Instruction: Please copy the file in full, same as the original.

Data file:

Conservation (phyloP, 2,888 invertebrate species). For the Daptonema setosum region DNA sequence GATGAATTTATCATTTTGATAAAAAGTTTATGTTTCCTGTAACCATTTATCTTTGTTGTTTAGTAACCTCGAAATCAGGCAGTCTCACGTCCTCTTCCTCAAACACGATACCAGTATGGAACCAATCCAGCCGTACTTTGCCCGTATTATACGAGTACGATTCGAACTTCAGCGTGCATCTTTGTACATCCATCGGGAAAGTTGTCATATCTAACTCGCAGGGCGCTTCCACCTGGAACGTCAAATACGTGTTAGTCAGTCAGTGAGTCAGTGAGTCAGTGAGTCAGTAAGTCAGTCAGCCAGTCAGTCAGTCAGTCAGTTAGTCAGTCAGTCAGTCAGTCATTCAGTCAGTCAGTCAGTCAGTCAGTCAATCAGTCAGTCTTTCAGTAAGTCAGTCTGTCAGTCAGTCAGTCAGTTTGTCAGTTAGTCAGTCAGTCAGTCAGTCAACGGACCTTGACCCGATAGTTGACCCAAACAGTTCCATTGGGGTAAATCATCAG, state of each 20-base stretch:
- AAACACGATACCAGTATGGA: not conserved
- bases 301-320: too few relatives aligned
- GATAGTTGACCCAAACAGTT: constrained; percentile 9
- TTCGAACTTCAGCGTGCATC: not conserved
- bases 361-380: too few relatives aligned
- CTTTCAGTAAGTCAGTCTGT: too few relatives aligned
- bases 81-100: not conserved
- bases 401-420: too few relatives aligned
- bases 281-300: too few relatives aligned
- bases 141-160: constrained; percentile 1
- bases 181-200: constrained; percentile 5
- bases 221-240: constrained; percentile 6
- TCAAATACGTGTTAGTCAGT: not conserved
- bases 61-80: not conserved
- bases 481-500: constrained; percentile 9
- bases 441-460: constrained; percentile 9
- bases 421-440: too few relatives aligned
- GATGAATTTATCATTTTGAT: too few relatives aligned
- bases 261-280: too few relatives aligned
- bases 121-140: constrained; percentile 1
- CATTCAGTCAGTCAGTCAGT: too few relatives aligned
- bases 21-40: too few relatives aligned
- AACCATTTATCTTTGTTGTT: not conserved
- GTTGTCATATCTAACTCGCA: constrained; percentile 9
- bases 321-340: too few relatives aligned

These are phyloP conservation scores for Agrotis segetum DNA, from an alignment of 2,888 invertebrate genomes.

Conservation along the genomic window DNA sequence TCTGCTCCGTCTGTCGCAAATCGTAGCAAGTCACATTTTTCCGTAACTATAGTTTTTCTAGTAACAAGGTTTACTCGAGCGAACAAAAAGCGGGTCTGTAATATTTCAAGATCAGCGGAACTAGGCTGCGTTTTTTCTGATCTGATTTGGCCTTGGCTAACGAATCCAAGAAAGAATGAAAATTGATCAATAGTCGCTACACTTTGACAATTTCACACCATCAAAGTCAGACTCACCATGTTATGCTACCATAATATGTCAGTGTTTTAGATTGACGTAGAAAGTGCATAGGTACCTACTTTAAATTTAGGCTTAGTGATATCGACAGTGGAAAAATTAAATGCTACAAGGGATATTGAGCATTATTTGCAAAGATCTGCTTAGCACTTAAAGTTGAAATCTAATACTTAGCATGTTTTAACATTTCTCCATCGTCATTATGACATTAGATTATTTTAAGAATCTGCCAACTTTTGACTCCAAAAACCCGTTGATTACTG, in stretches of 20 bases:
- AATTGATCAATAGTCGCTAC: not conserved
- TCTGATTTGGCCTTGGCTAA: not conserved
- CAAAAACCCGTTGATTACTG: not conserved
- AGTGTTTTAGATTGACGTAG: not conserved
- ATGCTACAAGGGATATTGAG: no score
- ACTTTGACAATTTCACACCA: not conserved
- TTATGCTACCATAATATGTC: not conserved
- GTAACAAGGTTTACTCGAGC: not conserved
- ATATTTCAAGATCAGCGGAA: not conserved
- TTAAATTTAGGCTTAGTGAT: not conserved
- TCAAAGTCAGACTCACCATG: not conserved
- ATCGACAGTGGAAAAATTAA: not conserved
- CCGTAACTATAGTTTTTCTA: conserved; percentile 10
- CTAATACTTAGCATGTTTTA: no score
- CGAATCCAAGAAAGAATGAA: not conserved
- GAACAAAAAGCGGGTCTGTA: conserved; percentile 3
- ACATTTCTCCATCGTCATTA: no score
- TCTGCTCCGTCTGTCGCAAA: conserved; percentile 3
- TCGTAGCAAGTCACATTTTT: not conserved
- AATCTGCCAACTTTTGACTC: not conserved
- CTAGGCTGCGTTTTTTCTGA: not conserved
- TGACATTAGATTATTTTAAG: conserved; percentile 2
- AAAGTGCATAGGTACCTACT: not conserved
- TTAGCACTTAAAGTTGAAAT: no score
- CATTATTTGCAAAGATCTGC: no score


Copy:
Conservation (phyloP, 2,888 invertebrate species). For the Daptonema setosum region DNA sequence GATGAATTTATCATTTTGATAAAAAGTTTATGTTTCCTGTAACCATTTATCTTTGTTGTTTAGTAACCTCGAAATCAGGCAGTCTCACGTCCTCTTCCTCAAACACGATACCAGTATGGAACCAATCCAGCCGTACTTTGCCCGTATTATACGAGTACGATTCGAACTTCAGCGTGCATCTTTGTACATCCATCGGGAAAGTTGTCATATCTAACTCGCAGGGCGCTTCCACCTGGAACGTCAAATACGTGTTAGTCAGTCAGTGAGTCAGTGAGTCAGTGAGTCAGTAAGTCAGTCAGCCAGTCAGTCAGTCAGTCAGTTAGTCAGTCAGTCAGTCAGTCATTCAGTCAGTCAGTCAGTCAGTCAGTCAATCAGTCAGTCTTTCAGTAAGTCAGTCTGTCAGTCAGTCAGTCAGTTTGTCAGTTAGTCAGTCAGTCAGTCAGTCAACGGACCTTGACCCGATAGTTGACCCAAACAGTTCCATTGGGGTAAATCATCAG, state of each 20-base stretch:
- AAACACGATACCAGTATGGA: not conserved
- bases 301-320: too few relatives aligned
- GATAGTTGACCCAAACAGTT: constrained; percentile 9
- TTCGAACTTCAGCGTGCATC: not conserved
- bases 361-380: too few relatives aligned
- CTTTCAGTAAGTCAGTCTGT: too few relatives aligned
- bases 81-100: not conserved
- bases 401-420: too few relatives aligned
- bases 281-300: too few relatives aligned
- bases 141-160: constrained; percentile 1
- bases 181-200: constrained; percentile 5
- bases 221-240: constrained; percentile 6
- TCAAATACGTGTTAGTCAGT: not conserved
- bases 61-80: not conserved
- bases 481-500: constrained; percentile 9
- bases 441-460: constrained; percentile 9
- bases 421-440: too few relatives aligned
- GATGAATTTATCATTTTGAT: too few relatives aligned
- bases 261-280: too few relatives aligned
- bases 121-140: constrained; percentile 1
- CATTCAGTCAGTCAGTCAGT: too few relatives aligned
- bases 21-40: too few relatives aligned
- AACCATTTATCTTTGTTGTT: not conserved
- GTTGTCATATCTAACTCGCA: constrained; percentile 9
- bases 321-340: too few relatives aligned

These are phyloP conservation scores for Agrotis segetum DNA, from an alignment of 2,888 invertebrate genomes.

Conservation along the genomic window DNA sequence TCTGCTCCGTCTGTCGCAAATCGTAGCAAGTCACATTTTTCCGTAACTATAGTTTTTCTAGTAACAAGGTTTACTCGAGCGAACAAAAAGCGGGTCTGTAATATTTCAAGATCAGCGGAACTAGGCTGCGTTTTTTCTGATCTGATTTGGCCTTGGCTAACGAATCCAAGAAAGAATGAAAATTGATCAATAGTCGCTACACTTTGACAATTTCACACCATCAAAGTCAGACTCACCATGTTATGCTACCATAATATGTCAGTGTTTTAGATTGACGTAGAAAGTGCATAGGTACCTACTTTAAATTTAGGCTTAGTGATATCGACAGTGGAAAAATTAAATGCTACAAGGGATATTGAGCATTATTTGCAAAGATCTGCTTAGCACTTAAAGTTGAAATCTAATACTTAGCATGTTTTAACATTTCTCCATCGTCATTATGACATTAGATTATTTTAAGAATCTGCCAACTTTTGACTCCAAAAACCCGTTGATTACTG, in stretches of 20 bases:
- AATTGATCAATAGTCGCTAC: not conserved
- TCTGATTTGGCCTTGGCTAA: not conserved
- CAAAAACCCGTTGATTACTG: not conserved
- AGTGTTTTAGATTGACGTAG: not conserved
- ATGCTACAAGGGATATTGAG: no score
- ACTTTGACAATTTCACACCA: not conserved
- TTATGCTACCATAATATGTC: not conserved
- GTAACAAGGTTTACTCGAGC: not conserved
- ATATTTCAAGATCAGCGGAA: not conserved
- TTAAATTTAGGCTTAGTGAT: not conserved
- TCAAAGTCAGACTCACCATG: not conserved
- ATCGACAGTGGAAAAATTAA: not conserved
- CCGTAACTATAGTTTTTCTA: conserved; percentile 10
- CTAATACTTAGCATGTTTTA: no score
- CGAATCCAAGAAAGAATGAA: not conserved
- GAACAAAAAGCGGGTCTGTA: conserved; percentile 3
- ACATTTCTCCATCGTCATTA: no score
- TCTGCTCCGTCTGTCGCAAA: conserved; percentile 3
- TCGTAGCAAGTCACATTTTT: not conserved
- AATCTGCCAACTTTTGACTC: not conserved
- CTAGGCTGCGTTTTTTCTGA: not conserved
- TGACATTAGATTATTTTAAG: conserved; percentile 2
- AAAGTGCATAGGTACCTACT: not conserved
- TTAGCACTTAAAGTTGAAAT: no score
- CATTATTTGCAAAGATCTGC: no score